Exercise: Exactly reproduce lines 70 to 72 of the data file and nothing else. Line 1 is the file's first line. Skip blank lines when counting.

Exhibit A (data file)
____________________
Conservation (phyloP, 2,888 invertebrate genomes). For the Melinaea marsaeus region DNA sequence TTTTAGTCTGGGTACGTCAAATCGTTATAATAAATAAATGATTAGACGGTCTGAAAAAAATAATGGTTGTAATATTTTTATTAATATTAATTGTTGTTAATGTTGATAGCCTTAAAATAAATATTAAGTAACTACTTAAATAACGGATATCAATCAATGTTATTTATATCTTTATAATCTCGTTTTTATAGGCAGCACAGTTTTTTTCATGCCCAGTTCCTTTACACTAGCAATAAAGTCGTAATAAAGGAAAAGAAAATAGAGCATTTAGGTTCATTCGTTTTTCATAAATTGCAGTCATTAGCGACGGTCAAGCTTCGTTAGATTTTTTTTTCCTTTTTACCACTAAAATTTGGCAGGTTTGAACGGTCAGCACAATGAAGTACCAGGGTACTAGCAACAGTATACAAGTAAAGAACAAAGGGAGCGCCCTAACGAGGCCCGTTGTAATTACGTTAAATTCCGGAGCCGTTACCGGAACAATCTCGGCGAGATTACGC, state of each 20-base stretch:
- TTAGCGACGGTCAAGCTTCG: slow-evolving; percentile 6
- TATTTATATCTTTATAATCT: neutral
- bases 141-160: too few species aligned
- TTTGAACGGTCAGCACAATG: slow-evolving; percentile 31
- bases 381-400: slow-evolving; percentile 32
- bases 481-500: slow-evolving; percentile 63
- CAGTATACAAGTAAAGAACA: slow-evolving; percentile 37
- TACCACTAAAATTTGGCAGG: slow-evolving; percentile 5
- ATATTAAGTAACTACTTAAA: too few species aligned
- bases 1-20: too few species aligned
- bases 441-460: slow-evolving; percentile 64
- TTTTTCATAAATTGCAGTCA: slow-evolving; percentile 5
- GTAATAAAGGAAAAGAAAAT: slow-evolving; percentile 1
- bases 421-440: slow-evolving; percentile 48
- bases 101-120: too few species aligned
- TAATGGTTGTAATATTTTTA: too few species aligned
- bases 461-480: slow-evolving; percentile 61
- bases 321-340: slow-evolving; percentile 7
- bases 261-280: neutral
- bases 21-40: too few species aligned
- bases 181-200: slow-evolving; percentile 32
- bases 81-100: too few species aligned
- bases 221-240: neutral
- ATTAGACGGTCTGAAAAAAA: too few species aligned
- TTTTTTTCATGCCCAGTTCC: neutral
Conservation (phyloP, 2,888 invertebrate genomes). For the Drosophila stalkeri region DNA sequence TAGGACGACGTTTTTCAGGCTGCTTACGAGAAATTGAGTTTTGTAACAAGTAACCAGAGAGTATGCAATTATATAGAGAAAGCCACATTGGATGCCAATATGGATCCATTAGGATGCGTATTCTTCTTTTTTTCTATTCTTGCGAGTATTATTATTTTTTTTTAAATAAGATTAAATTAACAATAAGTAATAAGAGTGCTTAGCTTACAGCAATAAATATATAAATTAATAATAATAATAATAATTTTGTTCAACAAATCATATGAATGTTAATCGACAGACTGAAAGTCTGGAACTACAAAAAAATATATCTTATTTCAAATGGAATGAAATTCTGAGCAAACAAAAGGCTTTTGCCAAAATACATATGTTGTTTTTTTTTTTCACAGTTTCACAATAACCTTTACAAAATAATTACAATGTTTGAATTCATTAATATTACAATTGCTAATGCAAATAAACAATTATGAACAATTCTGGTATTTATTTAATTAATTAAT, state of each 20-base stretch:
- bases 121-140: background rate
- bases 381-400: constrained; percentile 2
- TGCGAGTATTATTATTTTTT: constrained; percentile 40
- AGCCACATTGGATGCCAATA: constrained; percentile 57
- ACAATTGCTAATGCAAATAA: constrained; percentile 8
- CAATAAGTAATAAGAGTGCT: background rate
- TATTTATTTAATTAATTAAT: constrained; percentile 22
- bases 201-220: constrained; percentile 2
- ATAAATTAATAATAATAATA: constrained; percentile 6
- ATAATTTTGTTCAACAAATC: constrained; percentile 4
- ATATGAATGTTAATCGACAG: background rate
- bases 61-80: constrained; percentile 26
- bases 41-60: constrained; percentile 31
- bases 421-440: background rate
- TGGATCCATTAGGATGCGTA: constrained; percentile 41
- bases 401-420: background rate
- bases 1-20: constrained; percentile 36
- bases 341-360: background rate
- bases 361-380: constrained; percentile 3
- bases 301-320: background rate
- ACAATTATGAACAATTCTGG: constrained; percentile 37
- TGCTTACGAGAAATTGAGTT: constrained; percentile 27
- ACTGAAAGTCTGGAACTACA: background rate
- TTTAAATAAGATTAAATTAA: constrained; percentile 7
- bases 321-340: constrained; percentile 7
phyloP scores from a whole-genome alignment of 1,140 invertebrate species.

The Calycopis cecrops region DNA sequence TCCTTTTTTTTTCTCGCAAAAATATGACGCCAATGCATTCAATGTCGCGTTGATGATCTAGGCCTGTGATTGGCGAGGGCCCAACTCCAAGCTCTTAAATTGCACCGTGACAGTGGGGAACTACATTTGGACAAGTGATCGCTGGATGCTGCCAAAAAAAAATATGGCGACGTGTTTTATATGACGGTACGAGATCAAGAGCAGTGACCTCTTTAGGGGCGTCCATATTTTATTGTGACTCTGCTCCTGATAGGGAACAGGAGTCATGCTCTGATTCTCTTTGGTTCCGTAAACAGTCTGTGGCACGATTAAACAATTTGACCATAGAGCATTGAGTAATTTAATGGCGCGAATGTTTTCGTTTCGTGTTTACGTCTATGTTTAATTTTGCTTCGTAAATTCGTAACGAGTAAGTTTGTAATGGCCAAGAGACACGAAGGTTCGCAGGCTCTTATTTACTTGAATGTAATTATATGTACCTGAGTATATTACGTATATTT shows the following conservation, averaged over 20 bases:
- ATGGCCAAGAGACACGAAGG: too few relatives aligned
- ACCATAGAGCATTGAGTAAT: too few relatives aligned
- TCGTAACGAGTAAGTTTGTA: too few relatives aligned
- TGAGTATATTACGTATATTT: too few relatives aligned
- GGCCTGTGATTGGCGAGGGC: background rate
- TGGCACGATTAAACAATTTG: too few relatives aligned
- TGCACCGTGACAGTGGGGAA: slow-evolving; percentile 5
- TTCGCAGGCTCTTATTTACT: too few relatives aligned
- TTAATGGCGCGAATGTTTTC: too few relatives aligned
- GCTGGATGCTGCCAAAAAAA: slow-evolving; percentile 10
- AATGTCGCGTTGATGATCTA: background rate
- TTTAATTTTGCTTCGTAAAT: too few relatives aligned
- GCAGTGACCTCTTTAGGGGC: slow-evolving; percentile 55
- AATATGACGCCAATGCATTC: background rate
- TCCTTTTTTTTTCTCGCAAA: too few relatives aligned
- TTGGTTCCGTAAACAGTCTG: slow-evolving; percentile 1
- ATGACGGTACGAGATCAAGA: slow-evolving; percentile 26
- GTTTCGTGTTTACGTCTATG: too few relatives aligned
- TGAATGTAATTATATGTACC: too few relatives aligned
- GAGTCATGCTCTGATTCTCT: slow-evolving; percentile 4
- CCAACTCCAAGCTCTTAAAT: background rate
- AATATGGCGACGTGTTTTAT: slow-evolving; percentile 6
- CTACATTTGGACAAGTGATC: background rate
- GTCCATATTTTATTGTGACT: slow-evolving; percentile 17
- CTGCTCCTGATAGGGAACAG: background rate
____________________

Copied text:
- TTGGTTCCGTAAACAGTCTG: slow-evolving; percentile 1
- ATGACGGTACGAGATCAAGA: slow-evolving; percentile 26
- GTTTCGTGTTTACGTCTATG: too few relatives aligned